Taking a Snapshot of the Majestic Redwood

“Get your camera ready,” my husband said to me. That has been a familiar
refrain for the past several weeks as we have traveled across the western half of the
country. I have taken photos of the mountains and oceans, wildlife and flora, buildings
and monuments. I have been chronicling our journey by way of digital photography.
This particular morning, we had driven down the coast of Oregon stopping at
seaside towns along the Pacific Ocean. The smell of the fresh air and the feel of the
ocean breeze could not be captured by the camera’s lens, but the breathtaking sights of
pounding surf, jutting rocks, sandy shores, and expansive water provided endless material
for photo shoots.
“According to the map, we are just about to enter the park,” were the next
words out of his mouth. He had been anxious to see the mighty Redwoods of Northern
California from the day we began to plan our trip. Twisting roads through fir tree
laden mountain passes had brought us to the Jedediah Smith Redwood State Park. The
adventure was ready to commence.
Suddenly we transitioned from ordinary amazing trees to extraordinary amazing
Redwood trees. There they stood – huge in stature, majestic in height. We had read that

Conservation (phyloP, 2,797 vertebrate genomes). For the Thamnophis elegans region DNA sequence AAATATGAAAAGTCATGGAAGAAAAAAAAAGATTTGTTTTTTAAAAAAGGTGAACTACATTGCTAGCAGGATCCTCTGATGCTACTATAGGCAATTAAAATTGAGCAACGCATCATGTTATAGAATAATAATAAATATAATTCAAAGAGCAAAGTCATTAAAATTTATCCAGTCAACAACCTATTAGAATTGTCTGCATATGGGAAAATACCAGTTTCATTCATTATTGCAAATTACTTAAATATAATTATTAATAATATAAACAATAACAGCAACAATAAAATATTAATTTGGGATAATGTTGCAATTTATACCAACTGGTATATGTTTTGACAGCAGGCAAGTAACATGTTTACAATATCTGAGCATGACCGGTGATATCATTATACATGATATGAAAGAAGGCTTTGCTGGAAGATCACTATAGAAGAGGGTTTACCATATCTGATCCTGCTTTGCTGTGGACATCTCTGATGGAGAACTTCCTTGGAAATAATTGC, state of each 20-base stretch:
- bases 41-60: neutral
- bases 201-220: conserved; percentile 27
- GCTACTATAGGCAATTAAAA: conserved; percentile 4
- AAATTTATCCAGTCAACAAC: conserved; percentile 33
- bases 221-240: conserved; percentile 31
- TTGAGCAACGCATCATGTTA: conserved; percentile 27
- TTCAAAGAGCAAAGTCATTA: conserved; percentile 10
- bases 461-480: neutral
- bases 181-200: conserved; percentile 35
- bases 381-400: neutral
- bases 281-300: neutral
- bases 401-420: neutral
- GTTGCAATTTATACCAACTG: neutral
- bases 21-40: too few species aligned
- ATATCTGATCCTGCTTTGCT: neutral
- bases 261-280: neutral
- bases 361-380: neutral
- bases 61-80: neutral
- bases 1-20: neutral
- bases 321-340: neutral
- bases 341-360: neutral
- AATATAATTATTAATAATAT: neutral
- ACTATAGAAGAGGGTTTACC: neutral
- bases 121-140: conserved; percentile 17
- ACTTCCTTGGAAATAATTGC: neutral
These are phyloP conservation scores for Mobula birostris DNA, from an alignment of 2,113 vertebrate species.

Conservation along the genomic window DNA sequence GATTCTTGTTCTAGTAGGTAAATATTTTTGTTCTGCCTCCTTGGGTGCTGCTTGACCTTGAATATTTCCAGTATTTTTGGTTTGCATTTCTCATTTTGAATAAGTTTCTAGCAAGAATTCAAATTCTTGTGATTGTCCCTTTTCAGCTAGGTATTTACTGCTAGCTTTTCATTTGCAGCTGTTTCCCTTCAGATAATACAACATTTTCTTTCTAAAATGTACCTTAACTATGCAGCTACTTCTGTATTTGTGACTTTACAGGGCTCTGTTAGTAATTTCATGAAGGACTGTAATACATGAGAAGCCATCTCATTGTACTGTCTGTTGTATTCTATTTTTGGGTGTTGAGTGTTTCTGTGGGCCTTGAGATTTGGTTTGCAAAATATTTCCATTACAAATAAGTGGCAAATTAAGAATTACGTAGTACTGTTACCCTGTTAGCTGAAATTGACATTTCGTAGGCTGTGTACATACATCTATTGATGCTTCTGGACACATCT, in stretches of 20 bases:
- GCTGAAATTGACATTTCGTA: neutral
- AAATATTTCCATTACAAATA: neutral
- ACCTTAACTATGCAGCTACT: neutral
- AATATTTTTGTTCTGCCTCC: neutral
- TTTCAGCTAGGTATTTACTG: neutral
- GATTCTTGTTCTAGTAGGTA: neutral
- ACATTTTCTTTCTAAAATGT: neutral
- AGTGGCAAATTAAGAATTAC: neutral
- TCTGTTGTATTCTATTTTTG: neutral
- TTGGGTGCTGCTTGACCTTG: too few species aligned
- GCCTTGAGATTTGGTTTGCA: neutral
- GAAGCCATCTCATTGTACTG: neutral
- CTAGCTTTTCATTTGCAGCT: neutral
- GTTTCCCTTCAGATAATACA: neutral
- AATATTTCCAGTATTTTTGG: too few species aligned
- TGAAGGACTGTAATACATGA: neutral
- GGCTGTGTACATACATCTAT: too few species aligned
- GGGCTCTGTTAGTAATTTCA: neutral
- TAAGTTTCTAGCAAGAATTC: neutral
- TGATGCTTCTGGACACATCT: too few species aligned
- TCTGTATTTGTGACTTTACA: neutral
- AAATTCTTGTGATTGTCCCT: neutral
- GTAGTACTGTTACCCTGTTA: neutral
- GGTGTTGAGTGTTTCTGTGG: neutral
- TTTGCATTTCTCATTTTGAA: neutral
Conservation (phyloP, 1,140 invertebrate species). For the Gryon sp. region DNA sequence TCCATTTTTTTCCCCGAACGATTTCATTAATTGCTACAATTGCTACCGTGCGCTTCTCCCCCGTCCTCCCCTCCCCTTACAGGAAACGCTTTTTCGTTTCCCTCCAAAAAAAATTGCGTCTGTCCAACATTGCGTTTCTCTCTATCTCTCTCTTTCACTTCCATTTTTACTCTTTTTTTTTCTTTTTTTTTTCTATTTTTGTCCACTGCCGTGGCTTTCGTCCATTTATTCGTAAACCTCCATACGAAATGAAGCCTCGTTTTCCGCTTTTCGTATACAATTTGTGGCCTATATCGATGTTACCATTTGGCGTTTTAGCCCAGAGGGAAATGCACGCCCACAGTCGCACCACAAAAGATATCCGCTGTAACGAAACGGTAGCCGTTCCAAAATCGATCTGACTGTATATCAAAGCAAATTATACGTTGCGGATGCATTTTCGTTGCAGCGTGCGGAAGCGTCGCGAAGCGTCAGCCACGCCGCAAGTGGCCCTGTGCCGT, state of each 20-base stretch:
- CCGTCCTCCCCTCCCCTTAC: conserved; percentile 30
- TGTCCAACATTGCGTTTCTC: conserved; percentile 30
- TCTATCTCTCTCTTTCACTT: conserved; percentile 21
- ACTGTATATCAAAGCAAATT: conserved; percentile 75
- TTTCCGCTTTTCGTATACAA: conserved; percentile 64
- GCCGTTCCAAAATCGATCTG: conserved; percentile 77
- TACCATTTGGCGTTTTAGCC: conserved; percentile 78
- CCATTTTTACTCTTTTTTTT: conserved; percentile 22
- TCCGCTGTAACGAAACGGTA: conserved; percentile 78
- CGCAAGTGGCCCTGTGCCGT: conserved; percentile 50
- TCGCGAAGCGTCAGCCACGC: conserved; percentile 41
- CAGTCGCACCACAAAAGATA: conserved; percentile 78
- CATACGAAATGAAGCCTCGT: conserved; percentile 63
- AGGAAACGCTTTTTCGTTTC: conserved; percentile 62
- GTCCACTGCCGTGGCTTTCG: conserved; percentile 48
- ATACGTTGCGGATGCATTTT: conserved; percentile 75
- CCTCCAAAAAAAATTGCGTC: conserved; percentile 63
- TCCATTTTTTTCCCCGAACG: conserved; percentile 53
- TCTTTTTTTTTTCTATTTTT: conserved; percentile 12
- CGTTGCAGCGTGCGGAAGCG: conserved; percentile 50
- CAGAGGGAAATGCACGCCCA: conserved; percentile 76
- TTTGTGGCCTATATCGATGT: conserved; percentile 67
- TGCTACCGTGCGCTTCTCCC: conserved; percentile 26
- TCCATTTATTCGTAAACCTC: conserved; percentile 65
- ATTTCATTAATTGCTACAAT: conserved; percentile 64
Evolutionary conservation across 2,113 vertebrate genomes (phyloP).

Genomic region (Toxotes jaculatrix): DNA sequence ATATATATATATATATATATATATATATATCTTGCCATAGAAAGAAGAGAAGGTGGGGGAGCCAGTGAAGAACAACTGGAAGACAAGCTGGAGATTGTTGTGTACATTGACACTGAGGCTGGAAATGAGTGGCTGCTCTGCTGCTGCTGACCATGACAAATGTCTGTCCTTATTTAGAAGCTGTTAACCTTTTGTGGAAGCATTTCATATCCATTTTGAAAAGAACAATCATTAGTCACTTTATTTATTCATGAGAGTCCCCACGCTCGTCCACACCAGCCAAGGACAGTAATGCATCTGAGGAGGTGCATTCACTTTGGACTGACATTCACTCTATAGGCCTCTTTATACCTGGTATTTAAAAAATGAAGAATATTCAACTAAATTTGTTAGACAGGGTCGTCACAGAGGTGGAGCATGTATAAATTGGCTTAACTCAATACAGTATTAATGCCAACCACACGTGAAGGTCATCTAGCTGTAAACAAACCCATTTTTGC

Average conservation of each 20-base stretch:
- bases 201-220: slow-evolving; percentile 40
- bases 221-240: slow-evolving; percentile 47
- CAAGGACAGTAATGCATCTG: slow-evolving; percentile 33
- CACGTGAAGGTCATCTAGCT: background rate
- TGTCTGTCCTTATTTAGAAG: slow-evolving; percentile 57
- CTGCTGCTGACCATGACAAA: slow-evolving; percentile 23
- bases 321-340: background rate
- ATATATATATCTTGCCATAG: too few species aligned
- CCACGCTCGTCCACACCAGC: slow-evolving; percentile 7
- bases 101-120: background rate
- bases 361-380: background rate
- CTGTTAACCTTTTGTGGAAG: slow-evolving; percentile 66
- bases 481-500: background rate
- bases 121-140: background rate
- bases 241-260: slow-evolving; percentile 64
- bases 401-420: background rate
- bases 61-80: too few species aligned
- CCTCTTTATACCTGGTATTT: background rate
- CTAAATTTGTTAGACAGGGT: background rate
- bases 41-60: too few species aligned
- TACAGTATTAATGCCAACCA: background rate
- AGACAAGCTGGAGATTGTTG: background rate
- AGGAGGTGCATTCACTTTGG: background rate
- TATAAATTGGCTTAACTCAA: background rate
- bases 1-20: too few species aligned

these skyscrapers could reach upward to 350 feet in elevation, have bases of 30 feet in
diameter, and weight upwards of 500 tons; but those statistics were difficult to
comprehend until we saw them firsthand. We were two enraptured tourists.
These giants, which can live up to 2000 years, have tannin filled bark that is one
foot thick and thus resistant to insets, fungus, diseases, and even fire. The roots, while
typically measuring only one inch in diameter, are sent out 50 to 80 feet from the trunk,
and they intermingle with the root systems of other Redwood trees. The Redwood likes
the mild, moist climate of coastal northwest California where rain and fog is prevalent.
A large Redwood tree--a 200-foot Redwood with a trunk of 5 feet in diameter--holds
34,000 pounds of water and transpires up to 200-500 gallons of water each day
They appear to be eternal and indestructible. They communicate a grandeur to
which no other tree can compare. They reach heavenward, towering so high that the tops
can barely be viewed with just the naked eye. To stand alongside is to dwarf the stature
of even the most noble of men. To compare the greatness of man with the magnitude of
the Redwood would be vanity and pomposity. Perhaps God was telling us something
when He made that tree.
Scripture speaks of the Cedars of Lebanon, which were chosen by Solomon to use
when building his Temple. The forests of Lebanon had the honor to be transformed into
the House of God. I guess one could say that those trees provided a picture of God’s
majestic dwelling place.
Although God is not His creation because He is transcendent over all that He has
made, nonetheless, the Redwoods provide us a small snapshot of God’s majesty. “Got a
clear picture?” my husband inquired. “Yes, I think I do,” I responded as I took the photo.

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The Girl that Nobody Wanted

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